These are pre-se­lected in­tel­li­gence and spe­cial-ops of­fi­cers who re­tire of­fi­cially and then take up new du­ties in Sec­tion S. A re­tired ISI source told this re­porter that this sys­tem is the um­brella of plau­si­ble de­ni­a­bil­ity.

Pak­istan has all the ear­marks of a split per­son­al­ity. Part of the coun­try’s in­tel­li­gence ap­pa­ra­tus has co­op­er­ated, and un­known parts have not.

The Pak­istani es­tab­lish­ment sees 65 per­cent of Amer­i­cans against the war in Afghanistan. It also knows that Amer­ica’s 44 al­lies in Afghanistan can’t wait to get home. They orig­i­nally signed up to as­sist their Amer­i­can friends in the wake of Sept. 11, fully ex­pect­ing to be out of Afghanistan in six to nine months, not six to nine years.

Un­spo­ken, but firmly be­lieved by Pak­istan’s pow­ers that be, is the re­turn to power in Kabul of a re­formed Tal­iban, with equal rights for women and rid of its medieval form of gov­ern­ment. The guar­an­tor? Pak­istan. Bin Laden’s demise is an emo­tional vic­tory for the United States, but count­less mil­lions of Pak­ista­nis and mil­lions of oth­ers in Mus­lim coun­tries will con­vince them­selves that this is a yet an­other CIA/Mos­sad con­spir­acy and that bin Laden is still alive. Af­ter all, hun­dreds of mil­lions still be­lieve Sept. 11 it­self was the orig­i­nal con­spir­acy be­tween U.S. and Is­raeli in­tel­li­gence, de­signed to push back the fron­tiers of Is­lam and pro­vide a pre­text for get­ting closer to Pak­istan’s nu­clear arse­nal and seiz­ing it. Even Westerne­d­u­cated Pak­istani con­spir­acy buffs feed off some of the more bizarre U.S. re­tal­ia­tory ca­pa­bil­i­ties. The sad truth about bin Laden’s burial at sea is that it will have lit­tle im­pact on the global war on terrorism. Al Qaeda and its associated move­ments have never been de­pen­dent on an iconic Osama bin Laden. They op­er­ate in the new world of the In­ter­net and the wider ji­hadist move­ment in a global elec­tronic caliphate.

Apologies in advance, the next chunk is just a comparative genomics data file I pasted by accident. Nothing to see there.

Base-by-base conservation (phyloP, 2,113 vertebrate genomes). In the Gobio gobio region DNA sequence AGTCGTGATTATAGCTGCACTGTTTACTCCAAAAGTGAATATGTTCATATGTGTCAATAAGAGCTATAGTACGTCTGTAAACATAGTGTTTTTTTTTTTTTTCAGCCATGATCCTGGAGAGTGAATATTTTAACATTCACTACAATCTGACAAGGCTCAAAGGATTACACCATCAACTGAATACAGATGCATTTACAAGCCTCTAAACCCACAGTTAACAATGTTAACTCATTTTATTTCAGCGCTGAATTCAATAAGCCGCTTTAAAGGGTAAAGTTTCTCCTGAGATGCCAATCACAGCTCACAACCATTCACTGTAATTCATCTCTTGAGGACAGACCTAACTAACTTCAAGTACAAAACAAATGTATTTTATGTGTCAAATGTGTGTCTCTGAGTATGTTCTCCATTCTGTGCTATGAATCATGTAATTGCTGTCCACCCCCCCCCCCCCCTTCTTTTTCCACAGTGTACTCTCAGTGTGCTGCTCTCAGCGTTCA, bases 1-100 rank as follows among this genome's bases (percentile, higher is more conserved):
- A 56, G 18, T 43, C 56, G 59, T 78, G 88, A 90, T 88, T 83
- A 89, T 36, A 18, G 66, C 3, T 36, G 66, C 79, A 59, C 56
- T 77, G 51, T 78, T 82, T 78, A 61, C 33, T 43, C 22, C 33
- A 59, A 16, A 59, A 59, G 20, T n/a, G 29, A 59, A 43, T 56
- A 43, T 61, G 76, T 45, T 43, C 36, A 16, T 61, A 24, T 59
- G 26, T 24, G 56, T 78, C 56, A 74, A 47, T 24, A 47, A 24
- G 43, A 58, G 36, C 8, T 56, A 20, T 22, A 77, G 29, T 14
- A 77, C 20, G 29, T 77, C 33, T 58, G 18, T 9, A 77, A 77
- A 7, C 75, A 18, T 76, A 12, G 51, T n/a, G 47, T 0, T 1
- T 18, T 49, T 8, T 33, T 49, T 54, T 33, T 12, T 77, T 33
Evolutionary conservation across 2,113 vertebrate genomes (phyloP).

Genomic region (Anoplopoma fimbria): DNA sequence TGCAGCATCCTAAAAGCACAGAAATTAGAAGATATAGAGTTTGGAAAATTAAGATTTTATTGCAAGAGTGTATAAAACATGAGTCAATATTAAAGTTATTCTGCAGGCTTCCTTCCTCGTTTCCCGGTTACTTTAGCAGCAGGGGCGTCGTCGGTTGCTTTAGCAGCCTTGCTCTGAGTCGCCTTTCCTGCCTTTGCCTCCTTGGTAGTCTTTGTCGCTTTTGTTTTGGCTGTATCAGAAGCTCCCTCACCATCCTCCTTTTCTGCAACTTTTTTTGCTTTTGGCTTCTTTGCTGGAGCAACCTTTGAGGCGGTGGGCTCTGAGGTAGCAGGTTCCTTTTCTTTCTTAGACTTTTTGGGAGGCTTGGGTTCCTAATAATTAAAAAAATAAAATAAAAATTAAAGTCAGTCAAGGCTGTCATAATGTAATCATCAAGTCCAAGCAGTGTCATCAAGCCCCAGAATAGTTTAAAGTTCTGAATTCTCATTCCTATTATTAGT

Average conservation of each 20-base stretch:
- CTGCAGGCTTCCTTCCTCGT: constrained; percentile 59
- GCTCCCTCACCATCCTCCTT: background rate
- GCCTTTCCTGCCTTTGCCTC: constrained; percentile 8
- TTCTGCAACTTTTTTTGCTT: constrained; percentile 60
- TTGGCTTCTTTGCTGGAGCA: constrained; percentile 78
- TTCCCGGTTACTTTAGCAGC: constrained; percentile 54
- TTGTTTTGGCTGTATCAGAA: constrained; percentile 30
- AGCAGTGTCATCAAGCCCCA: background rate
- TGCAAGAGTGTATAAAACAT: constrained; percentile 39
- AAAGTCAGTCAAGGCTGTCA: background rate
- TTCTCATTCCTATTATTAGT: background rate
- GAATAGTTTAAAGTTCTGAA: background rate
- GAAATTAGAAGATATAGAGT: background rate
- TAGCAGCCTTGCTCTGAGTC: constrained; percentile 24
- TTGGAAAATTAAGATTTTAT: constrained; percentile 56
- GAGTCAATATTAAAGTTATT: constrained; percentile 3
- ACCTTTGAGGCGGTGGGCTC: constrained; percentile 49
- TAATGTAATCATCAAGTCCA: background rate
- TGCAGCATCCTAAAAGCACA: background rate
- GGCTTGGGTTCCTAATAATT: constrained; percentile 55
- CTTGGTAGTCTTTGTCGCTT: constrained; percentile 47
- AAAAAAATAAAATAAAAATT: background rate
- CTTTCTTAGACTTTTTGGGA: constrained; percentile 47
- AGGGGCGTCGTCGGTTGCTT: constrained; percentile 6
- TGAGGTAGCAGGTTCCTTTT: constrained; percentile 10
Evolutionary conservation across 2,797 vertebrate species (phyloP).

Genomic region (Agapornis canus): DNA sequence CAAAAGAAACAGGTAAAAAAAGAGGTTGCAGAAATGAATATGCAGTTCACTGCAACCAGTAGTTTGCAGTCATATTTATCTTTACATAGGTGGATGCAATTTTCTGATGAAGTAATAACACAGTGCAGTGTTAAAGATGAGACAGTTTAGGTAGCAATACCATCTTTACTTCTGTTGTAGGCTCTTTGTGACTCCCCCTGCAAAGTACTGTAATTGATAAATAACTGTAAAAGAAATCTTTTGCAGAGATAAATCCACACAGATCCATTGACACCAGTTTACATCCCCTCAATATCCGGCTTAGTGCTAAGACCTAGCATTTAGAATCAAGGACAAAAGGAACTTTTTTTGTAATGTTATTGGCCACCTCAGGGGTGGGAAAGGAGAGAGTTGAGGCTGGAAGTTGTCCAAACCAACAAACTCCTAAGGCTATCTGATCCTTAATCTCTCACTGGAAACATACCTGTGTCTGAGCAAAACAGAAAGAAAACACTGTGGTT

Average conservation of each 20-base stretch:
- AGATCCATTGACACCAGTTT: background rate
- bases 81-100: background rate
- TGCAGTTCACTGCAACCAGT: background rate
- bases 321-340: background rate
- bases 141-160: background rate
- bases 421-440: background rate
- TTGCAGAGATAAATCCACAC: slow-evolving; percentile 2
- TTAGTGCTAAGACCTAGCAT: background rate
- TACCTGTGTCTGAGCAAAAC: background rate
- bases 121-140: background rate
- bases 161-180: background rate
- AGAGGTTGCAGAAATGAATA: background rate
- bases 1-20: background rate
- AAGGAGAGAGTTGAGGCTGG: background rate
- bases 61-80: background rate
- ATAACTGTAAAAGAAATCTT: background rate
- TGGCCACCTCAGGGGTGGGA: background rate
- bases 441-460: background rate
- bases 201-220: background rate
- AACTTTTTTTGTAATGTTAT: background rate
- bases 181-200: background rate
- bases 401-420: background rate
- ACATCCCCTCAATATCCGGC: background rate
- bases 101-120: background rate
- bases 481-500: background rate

Tex­ting and tweets is their new lan­guage.

How to make a bomb in ma’s kitchen makes for more ex­cit­ing read­ing in their on­line mag­a­zine In­spire than hav­ing to learn the Ko­ran by heart in Ara­bic over 10 years, as young boys do in Pak­istan’s 12,500 sin­gle-dis­ci­pline madras­sas.

Osama bin Laden’s demise is a great vic­tory for the skill and courage of the in­tel­li­gence com­mu­nity and the U.S. Navy SEALs. It is also a global wakeup call for re­assess­ing the global bal­ance of forces, draw­ing the proper les­son from China’s 5.8 mil­lion civil­ian work­ers on build­ing projects abroad (in­clud­ing 1 mil­lion in Africa) ver­sus Amer­ica’s pri­or­i­ties that keep 350,000 sol­diers over­seas in some 700 bases and fa­cil­i­ties. While the United States spent blood and trea­sure to the tune of $1 tril­lion in Iraq and $500 bil­lion in Afghanistan over the past 10 years, a bud­ding su­per­power in the Far East is tak­ing a leaf out of the Mar­shall Plan.

Ar­naud de Borch­grave is edi­tor at large of The Wash­ing­ton Times and United Press In­ter­na­tional.